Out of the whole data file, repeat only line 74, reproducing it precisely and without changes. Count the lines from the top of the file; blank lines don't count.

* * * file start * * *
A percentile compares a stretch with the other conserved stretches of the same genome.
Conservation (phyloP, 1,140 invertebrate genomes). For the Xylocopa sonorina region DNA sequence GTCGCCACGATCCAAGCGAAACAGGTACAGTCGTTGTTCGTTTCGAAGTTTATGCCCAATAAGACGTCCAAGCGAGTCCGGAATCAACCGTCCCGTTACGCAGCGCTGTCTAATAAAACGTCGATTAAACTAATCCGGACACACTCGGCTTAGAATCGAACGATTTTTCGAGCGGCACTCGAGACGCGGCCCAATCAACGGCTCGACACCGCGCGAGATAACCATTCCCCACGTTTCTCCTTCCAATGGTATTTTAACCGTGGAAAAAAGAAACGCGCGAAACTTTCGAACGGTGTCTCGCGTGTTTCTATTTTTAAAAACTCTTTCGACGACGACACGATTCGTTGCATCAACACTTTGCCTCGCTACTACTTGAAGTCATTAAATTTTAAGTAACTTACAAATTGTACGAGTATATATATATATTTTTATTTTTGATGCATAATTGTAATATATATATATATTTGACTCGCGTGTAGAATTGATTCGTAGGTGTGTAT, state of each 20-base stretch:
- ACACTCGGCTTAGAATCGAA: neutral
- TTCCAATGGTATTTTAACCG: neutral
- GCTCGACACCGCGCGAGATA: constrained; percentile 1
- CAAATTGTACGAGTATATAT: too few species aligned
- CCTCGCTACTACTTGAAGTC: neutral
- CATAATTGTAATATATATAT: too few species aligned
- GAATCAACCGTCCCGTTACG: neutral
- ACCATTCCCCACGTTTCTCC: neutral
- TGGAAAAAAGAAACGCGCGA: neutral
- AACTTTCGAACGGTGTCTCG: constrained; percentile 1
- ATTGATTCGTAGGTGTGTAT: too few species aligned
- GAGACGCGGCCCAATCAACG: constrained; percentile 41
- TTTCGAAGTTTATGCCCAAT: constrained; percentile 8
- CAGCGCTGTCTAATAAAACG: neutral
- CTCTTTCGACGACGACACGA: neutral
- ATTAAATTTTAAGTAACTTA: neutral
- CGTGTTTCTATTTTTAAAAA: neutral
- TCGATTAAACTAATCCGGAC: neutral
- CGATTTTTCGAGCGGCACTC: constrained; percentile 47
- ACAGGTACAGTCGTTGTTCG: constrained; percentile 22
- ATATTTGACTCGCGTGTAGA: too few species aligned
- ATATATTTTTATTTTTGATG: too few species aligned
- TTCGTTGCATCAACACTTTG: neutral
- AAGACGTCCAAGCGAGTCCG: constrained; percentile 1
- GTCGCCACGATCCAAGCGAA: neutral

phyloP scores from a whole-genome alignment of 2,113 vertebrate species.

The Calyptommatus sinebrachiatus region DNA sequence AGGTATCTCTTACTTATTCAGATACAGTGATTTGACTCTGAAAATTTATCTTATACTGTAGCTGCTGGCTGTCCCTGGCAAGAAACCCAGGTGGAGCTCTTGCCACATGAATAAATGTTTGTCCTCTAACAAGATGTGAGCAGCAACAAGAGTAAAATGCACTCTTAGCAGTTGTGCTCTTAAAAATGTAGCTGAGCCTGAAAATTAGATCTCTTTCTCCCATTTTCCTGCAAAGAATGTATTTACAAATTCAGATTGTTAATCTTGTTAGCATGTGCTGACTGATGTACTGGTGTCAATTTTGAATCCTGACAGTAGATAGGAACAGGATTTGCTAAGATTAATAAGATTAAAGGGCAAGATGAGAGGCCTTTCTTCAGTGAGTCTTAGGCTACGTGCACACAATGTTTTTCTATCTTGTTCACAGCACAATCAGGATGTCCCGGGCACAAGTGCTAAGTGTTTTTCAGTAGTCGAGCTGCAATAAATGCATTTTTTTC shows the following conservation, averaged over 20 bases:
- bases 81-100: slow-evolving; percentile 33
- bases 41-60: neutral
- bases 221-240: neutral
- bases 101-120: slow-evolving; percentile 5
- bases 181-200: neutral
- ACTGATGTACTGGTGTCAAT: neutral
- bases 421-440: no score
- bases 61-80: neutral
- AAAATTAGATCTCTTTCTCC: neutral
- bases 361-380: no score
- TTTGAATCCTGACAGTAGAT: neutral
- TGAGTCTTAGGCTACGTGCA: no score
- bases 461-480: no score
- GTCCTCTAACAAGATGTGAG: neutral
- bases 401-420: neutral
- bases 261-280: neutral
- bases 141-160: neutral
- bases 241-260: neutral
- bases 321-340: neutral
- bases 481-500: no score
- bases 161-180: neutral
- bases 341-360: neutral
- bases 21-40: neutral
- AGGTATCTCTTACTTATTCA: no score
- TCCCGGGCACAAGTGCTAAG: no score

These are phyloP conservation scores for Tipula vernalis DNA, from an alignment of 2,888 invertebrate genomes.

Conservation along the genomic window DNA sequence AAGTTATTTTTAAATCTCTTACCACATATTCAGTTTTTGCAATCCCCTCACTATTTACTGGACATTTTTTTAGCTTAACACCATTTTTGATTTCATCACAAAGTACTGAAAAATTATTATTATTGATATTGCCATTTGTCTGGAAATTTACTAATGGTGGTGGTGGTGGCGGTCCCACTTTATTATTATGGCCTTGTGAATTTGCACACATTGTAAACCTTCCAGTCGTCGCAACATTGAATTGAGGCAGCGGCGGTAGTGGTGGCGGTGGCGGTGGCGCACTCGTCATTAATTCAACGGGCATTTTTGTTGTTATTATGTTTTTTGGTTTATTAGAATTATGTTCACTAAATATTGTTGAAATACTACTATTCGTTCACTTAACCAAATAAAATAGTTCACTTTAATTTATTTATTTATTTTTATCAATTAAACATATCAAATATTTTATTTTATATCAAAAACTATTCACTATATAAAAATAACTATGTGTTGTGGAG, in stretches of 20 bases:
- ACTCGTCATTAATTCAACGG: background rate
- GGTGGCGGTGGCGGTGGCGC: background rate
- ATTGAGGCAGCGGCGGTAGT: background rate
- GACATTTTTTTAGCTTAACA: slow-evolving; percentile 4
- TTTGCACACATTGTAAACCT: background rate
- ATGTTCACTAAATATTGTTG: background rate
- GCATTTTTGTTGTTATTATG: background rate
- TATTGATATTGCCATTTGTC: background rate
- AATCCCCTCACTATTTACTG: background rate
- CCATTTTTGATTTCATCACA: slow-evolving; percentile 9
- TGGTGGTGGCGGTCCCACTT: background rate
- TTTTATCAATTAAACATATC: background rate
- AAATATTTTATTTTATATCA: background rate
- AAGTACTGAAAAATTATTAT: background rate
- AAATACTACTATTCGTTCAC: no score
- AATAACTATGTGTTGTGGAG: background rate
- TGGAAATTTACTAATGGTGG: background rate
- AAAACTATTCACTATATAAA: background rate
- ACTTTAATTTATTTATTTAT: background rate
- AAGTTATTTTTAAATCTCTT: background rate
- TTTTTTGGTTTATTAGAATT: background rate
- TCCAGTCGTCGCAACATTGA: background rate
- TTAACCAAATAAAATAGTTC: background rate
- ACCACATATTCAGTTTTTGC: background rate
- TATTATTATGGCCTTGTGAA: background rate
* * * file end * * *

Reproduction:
- AAAACTATTCACTATATAAA: background rate